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Plant Physiol. 2016 Jan;170(1):586-99. doi: 10.1104/pp.15.01267. Epub 2015 Nov 18.

Genome-Wide Analysis of Alternative Splicing during Development and Drought Stress in Maize.

Author information

1
DuPont Pioneer, Wilmington, Delaware 19880 (S.R.T., B.L.); andDuPont Pioneer, Johnston, Iowa 50131 (O.N.D., X.M., M.B., G.Z.-H., C.H., B.V.A., J.H.).
2
DuPont Pioneer, Wilmington, Delaware 19880 (S.R.T., B.L.); andDuPont Pioneer, Johnston, Iowa 50131 (O.N.D., X.M., M.B., G.Z.-H., C.H., B.V.A., J.H.) bailin.li@cgr.dupont.com.

Abstract

Alternative splicing plays a crucial role in plant development as well as stress responses. Although alternative splicing has been studied during development and in response to stress, the interplay between these two factors remains an open question. To assess the effects of drought stress on developmentally regulated splicing in maize (Zea mays), 94 RNA-seq libraries from ear, tassel, and leaf of the B73 public inbred line were constructed at four developmental stages under both well-watered and drought conditions. This analysis was supplemented with a publicly available series of 53 libraries from developing seed, embryo, and endosperm. More than 48,000 novel isoforms, often with stage- or condition-specific expression, were uncovered, suggesting that developmentally regulated alternative splicing occurs in thousands of genes. Drought induced large developmental splicing changes in leaf and ear but relatively few in tassel. Most developmental stage-specific splicing changes affected by drought were tissue dependent, whereas stage-independent changes frequently overlapped between leaf and ear. A linear relationship was found between gene expression changes in splicing factors and alternative spicing of other genes during development. Collectively, these results demonstrate that alternative splicing is strongly associated with tissue type, developmental stage, and stress condition.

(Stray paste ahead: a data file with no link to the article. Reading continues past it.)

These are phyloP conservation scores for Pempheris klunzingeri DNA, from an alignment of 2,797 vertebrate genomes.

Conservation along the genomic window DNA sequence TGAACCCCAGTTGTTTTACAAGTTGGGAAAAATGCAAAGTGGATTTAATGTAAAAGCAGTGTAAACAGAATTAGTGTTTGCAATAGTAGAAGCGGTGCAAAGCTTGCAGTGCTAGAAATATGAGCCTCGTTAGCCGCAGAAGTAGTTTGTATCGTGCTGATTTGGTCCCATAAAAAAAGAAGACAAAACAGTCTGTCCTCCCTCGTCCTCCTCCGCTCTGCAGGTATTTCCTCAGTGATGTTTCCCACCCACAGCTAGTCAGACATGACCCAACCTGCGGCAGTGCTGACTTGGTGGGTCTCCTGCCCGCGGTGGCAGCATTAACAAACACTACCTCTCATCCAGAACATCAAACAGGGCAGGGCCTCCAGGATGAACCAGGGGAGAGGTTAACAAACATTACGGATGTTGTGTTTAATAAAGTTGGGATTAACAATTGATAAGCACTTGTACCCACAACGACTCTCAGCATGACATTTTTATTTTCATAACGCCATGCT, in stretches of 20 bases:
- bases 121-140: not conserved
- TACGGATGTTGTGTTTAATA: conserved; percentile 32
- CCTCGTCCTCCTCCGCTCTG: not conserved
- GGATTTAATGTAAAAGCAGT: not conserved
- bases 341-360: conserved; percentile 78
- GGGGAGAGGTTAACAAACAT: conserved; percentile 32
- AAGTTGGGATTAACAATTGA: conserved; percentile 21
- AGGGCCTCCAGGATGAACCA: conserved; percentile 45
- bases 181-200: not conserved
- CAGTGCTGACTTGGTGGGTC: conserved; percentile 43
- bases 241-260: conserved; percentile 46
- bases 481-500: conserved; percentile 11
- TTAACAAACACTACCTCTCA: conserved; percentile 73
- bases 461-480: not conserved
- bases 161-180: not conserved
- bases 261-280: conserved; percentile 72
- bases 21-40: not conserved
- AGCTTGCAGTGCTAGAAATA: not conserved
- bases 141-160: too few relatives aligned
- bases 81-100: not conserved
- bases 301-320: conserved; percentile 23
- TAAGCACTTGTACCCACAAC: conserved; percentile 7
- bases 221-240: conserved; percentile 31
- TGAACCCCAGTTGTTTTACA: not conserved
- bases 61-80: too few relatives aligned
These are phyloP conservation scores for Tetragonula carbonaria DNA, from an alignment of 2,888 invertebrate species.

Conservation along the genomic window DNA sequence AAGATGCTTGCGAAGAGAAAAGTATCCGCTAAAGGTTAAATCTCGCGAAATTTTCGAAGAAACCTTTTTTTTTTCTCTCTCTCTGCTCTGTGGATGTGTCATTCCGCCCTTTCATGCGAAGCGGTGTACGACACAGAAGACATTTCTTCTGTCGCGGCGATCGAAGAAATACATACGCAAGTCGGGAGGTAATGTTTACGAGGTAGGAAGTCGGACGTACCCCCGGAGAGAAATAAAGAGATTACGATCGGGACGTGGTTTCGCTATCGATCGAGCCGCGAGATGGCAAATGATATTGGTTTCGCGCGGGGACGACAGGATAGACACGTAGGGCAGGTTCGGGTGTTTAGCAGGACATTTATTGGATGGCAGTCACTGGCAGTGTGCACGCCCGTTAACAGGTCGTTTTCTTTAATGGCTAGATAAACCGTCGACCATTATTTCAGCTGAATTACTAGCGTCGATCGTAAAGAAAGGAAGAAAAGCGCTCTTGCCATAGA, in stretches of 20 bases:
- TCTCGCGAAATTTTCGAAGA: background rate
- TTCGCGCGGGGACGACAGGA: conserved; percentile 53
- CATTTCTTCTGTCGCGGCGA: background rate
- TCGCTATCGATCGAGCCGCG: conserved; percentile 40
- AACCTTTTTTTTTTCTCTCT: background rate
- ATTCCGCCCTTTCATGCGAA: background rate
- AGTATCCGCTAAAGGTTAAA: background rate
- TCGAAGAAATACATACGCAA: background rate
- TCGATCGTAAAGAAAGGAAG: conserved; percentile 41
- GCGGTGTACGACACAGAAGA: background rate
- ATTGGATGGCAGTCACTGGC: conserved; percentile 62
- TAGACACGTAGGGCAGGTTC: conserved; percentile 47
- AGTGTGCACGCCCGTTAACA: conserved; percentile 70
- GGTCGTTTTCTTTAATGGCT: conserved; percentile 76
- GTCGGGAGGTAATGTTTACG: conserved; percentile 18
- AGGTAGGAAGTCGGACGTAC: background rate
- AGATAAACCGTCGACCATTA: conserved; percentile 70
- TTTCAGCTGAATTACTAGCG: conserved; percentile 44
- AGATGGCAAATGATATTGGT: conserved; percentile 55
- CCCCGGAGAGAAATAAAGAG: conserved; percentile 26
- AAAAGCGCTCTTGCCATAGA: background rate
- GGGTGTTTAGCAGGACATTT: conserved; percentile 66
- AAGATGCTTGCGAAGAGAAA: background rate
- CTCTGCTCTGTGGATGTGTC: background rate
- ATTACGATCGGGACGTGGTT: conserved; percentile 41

PMID:
26582726
PMCID:
PMC4704579
DOI:
10.1104/pp.15.01267
[Indexed for MEDLINE]
Free PMC Article

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